Joy of Museums Virtual Tours

Virtual Tours of Museums, Art Galleries, and Historic Sites

George Bellows

George Bellows

George Bellows

George Bellows (1882 – 1925) was an American realist painter known for his bold depictions of urban life in New York City. Bellows was part of the Ashcan School, which was an artistic movement in the United States during the early 20th century. Best known for works portraying scenes of daily life in New York, often in the city’s more impoverished neighborhoods. The movement has been seen as symbolic of the spirit of political rebellion of the period.

Ashcan School

The Ashcan School, also called the Ash Can School, was an artistic movement in early-20th-century in the United States. Best known for works portraying scenes of daily life in New York, often in the city’s more impoverished neighborhoods. The Ashcan School favored the realistic depiction of gritty urban subjects.

Some critics called new York Realists the “apostles of ugliness.” One critic conferred the pejorative label “Ashcan School” to their at, and it became the standard term for this first significant American art movement of the 20th century.

A Tour of George Bellows’s Art

  • Cliff Dwellers
    • “Cliff Dwellers” by George Bellows depicts the density and crowds on New York City’s Lower East Side, on a hot summer’s day. The painting, made in 1913, highlights the city’s explosive population growth. The city grew from one-and-a-half to five million in the forty years proceedings this depiction, primarily due to immigration. In this painting, people spill out of tenement buildings onto the streets, stoops, and fire escapes. Laundry flaps overhead, and a street vendor hawks his goods from his pushcart amid all the traffic. In the background, a trolley car heads toward Vesey Street.

      Many of the new arrivals, Italian, Jewish, Irish, and Chinese, crowded into tenement houses on the Lower East Side. Among them were thousands of Eastern European Jews, who found temporary or permanent shelter along streets such as East Broadway, the setting for Cliff Dwellers. Cliff Dwellers skillfully conveys the sense of congestion, overpopulation, and the impact of the city on its inhabitants. The living quarters of many of the Cliff Dwellers were small, dense, and dark, which is illustrated in this composition. The painting also shows how industrialization had impacted the working-class lifestyle at that time. Museum:  Los Angeles County Museum of Art (LACMA)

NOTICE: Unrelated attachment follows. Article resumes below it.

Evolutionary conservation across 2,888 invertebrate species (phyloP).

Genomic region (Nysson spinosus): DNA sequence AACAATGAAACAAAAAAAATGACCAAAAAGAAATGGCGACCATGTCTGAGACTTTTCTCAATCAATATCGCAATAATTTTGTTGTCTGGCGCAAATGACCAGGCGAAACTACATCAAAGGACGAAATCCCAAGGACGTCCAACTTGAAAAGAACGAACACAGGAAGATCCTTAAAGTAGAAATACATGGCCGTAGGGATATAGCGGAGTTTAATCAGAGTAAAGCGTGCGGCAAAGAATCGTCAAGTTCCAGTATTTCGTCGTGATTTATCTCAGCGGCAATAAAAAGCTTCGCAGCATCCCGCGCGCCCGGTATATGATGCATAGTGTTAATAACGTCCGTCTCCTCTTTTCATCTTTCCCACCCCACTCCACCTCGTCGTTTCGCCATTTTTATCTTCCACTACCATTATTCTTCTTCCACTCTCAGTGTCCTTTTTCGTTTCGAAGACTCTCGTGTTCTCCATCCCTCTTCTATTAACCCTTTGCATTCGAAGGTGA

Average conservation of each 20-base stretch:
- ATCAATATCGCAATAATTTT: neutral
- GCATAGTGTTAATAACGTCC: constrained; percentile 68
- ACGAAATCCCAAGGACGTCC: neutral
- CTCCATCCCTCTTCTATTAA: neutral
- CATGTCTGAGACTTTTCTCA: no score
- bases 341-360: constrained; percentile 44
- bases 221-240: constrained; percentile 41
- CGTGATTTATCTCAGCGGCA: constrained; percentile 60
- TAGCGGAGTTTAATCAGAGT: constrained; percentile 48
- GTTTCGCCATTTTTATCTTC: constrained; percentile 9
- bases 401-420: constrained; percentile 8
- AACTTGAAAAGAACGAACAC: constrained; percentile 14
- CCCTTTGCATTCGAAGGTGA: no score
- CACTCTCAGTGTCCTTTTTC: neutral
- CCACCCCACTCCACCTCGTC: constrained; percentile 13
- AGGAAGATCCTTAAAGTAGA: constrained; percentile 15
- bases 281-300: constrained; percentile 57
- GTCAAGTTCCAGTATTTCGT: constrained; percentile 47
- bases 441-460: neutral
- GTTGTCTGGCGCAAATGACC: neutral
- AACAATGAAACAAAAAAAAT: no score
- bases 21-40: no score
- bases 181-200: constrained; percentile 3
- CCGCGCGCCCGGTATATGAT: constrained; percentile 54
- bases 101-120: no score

• Men of the Docks
    • “Men of the Docks” by George Bellows depicts a group of men wearing overcoats, standing at a dock in Brooklyn, New York City, together with some draught horses.  A steam liner looms over them to their right, and in the center is a tugboat. The waters are iced up by winter, and in the background are the skyscrapers of the lower Manhattan skyline.

      The winter weather seems bleak and grey as the men look for work at the docks. The men are looking to the left, and we can only speculate about what has drawn their attention. Is it news that no work is available or a notice that the men are required for labor. In the early 20th century, day laborers in the New York docks worked depending on the availability of ships to unload. When not working, they often stood nearby, waiting for news that there was work. This painting is a significant example of Bellows’ treatment of the subject in which he emphasizes the precariousness of the laborers’ situation. Museum: National Gallery, London

  • George Bellows’ Artworks
    • Dempsey and Firpo
      • “Dempsey and Firpo” by George Bellows depicts the boxing match between Jack Dempsey and Luis Firpo on September 14, 1923. The painting depicts the dramatic moment when Firpo knocked Dempsey out of the ring, even though Dempsey was the eventual winner that night. The work is painting in the style of the Ashcan School movement, and it has become Bellows’ most famous painting. Bellows gave himself a cameo as the balding man at the extreme left of the picture.